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If you have recently become a veterinary practice owner and recognise the importance of workplace culture, I guarantee that you will be interested in how to make your practice a ‘psychologically safe’ environment. Alternatively, you may be a well-established clinical director but have noticed issues stemming from the culture of your practice. ‘Psychological safety’ is not just another pop-psychology buzzword, but a key driver of workplace happiness with direct links to the bottom line of your veterinary practice. You may be wondering, ‘that’s all great, but what exactly is psychological safety and how do I create psychological safety in my veterinary practice?’. Read on for the answers…

The Veterinary Career Success Show · Freewheelin’ Ep 70: Is there a link between culture and the bottom line?

What is Psychological Safety?

Psychological safety is basically a culture of openness. It is a workplace culture where individuals feel empowered to speak, share their errors and thoughts. VetX has previously written on the importance of harnessing the moment, that is thinking in the present and speaking up in the moment. Well, if a veterinary practice is not psychologically safe, your staff will not feel empowered to speak in the moment, rather will let the moment pass by unnoticed. 

Consider this: you briefly train a veterinary nurse how to take blood tests, so you can spend more time making diagnoses or performing dental procedures. However, the nurse/technician is new and quickly forgets how to perform the blood draw. Instead of asking you to walk through the procedure again, it becomes a charade of guesswork and anxiety. They would rather potentially perform the blood test incorrectly than ask for your help. No wonder! The last time they asked you to clarify something you snapped back at them, making them feel incompetent and ignorant.

This impatient behaviour creates circumstances where mistakes happen, and staff begin to feel drained and anxious. If you can create a more psychologically safe, open culture, your staff will be willing to share their concerns and mistakes so that things can be put right. Undeniably, this will have an effect on your bottom line.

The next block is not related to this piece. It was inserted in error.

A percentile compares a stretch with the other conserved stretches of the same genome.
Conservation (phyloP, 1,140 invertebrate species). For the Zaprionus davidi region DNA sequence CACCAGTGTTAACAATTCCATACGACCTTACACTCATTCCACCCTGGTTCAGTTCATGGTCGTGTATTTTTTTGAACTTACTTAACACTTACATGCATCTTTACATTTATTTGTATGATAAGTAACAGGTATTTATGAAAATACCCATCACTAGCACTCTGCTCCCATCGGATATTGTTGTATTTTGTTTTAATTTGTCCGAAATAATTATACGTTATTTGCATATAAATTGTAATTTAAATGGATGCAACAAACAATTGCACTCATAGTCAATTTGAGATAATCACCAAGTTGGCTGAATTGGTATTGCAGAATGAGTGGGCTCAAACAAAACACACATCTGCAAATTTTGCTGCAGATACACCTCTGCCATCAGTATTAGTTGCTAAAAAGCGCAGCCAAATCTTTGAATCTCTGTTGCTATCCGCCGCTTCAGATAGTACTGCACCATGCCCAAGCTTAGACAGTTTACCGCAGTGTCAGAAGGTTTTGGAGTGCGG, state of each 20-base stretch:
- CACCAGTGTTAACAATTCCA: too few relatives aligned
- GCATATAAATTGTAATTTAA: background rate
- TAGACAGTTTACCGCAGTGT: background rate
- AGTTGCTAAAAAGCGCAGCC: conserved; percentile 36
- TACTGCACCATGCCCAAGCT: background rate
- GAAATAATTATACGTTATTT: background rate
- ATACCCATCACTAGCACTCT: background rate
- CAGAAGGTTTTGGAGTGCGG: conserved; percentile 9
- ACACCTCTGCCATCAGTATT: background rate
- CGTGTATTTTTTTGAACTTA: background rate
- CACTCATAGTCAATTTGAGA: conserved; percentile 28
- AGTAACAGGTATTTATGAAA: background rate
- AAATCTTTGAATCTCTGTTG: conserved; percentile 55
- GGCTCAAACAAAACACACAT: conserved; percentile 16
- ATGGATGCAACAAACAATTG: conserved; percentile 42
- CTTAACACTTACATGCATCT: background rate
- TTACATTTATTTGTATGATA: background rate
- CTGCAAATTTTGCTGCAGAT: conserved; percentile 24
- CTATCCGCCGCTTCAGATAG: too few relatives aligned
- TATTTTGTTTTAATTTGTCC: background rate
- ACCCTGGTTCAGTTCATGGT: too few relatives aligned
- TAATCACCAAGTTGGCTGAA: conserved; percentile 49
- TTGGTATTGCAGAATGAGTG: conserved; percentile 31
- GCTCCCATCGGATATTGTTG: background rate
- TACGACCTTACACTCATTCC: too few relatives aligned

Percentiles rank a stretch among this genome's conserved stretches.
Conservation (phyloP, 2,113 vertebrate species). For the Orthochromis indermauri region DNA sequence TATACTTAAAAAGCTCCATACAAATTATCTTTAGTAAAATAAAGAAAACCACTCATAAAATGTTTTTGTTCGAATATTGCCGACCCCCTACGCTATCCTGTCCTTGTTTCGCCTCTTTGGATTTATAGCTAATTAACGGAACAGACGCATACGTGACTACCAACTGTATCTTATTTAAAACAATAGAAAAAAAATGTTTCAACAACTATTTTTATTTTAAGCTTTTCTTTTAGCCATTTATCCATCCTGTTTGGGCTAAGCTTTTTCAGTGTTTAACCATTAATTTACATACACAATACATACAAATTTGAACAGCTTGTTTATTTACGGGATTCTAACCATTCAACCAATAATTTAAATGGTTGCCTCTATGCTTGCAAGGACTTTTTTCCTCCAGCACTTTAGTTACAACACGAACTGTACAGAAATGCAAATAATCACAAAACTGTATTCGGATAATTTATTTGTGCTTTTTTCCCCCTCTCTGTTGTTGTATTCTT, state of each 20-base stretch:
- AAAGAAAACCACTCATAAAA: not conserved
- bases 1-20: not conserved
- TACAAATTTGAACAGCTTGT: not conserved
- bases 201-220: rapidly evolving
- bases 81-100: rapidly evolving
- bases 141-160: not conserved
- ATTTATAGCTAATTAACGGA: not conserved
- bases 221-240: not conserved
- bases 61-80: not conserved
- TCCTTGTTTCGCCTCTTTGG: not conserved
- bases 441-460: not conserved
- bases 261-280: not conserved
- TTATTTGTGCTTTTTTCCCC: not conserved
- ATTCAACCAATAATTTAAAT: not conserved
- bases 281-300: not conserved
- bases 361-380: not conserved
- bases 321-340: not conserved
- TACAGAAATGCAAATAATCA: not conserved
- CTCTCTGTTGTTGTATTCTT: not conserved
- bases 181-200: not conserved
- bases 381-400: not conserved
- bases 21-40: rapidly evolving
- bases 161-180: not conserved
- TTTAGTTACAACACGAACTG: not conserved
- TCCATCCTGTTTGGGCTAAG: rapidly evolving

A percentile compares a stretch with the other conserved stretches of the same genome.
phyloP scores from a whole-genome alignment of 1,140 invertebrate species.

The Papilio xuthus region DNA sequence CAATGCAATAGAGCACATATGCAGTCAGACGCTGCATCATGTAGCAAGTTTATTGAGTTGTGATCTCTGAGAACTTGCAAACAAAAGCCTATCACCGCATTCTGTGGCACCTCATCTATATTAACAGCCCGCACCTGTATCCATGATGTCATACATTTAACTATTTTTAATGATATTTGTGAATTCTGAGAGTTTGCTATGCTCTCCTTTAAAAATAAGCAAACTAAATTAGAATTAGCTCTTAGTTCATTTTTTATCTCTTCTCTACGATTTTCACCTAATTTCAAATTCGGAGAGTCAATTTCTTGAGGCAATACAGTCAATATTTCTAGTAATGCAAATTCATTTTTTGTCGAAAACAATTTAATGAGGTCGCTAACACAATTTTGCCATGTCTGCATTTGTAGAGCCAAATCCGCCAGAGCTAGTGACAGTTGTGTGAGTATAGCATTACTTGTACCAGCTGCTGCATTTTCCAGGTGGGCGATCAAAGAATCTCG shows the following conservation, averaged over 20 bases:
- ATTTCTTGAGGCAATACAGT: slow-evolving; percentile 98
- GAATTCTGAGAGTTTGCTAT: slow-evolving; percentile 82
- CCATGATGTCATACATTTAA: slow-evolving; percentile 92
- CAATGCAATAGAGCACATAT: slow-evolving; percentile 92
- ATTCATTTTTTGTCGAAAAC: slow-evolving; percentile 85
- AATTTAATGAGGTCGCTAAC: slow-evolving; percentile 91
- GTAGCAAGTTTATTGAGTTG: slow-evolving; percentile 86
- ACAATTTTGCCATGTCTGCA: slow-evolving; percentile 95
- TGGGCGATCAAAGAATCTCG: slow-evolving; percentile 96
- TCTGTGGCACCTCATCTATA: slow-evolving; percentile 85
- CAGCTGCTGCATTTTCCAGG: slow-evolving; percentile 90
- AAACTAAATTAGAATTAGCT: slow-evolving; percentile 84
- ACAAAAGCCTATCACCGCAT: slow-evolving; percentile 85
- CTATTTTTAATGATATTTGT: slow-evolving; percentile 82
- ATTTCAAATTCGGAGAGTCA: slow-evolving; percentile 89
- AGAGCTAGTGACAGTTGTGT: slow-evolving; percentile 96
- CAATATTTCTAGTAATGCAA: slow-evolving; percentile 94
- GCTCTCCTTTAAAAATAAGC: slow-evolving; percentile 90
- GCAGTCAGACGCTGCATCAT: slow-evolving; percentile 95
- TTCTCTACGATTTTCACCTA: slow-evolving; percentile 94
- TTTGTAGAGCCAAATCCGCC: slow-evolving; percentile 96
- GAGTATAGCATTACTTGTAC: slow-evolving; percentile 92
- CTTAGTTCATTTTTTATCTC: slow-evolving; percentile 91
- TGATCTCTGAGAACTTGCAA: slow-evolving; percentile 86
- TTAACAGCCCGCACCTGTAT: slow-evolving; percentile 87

Blame Culture Hurts Team Performance

For example, research by Professor Amy Edmondson comes to mind. She discovered that teams operating in a culture of blame were the ones who made the most mistakes. This was because individuals did not feel empowered to speak up and thus no resolutions could be found collaboratively. Those that produced the least mistakes were the ones operating in an open culture where problems were shared and debated. The team could then collaboratively work to reverse this mistake, or change procedures so similar mistakes could not occur in the future.

Of course, the basics of the business are important. People must do the work required and they must be led. However, by making your workplace psychologically safe you will automatically feed into the financial growth of the business too. Staff attrition will be reduced, morale increased. This is the cycle of successful leadership.

Finance in focus

In sum, a psychologically safe workplace can affect the bottom line of your veterinary practice in the following ways:

People are not terrified to fail, and share their failures so they can be worked on.

It encourages a certain amount of risk taking which can push the business forward.

Your staff will be autonomous thinkers, individually empowered.

Innovation will be embraced: staff can share their ideas, creating innovative new ways of working in order to improve the business.

Ideas can be parsed through the fire of constructive debate – improving good ones or rejecting poor ones.

Commitment improves.

Individuals will take accountability for their actions and ideas.

Staff retention rates will increase as staff cohesion improves.

Of course, a workplace culture starts with leadership style, and, the type of leader you are seems to have more importance now than ever before. The veterinary workforce is an increasingly millennial one, a demographic that generally prefers collaboration instead of hierarchy. Indeed, the leadership technique of ‘command and control’ often promulgated by Boomers and tolerated by Generation X is no longer effective and will only contribute to the current retention crisis in the veterinary profession. Millennials realise the importance of creating a psychologically safe workplace for both the wellbeing of staff and the fruits this can bring to a growing practice. 

Therefore, don’t get left behind as a leader. Consider making your veterinary practice culture more open. If you found this article useful, you will definitely benefit from checking out the VetX Leaders programme, a series of modules and support to make you the best leader you can be.

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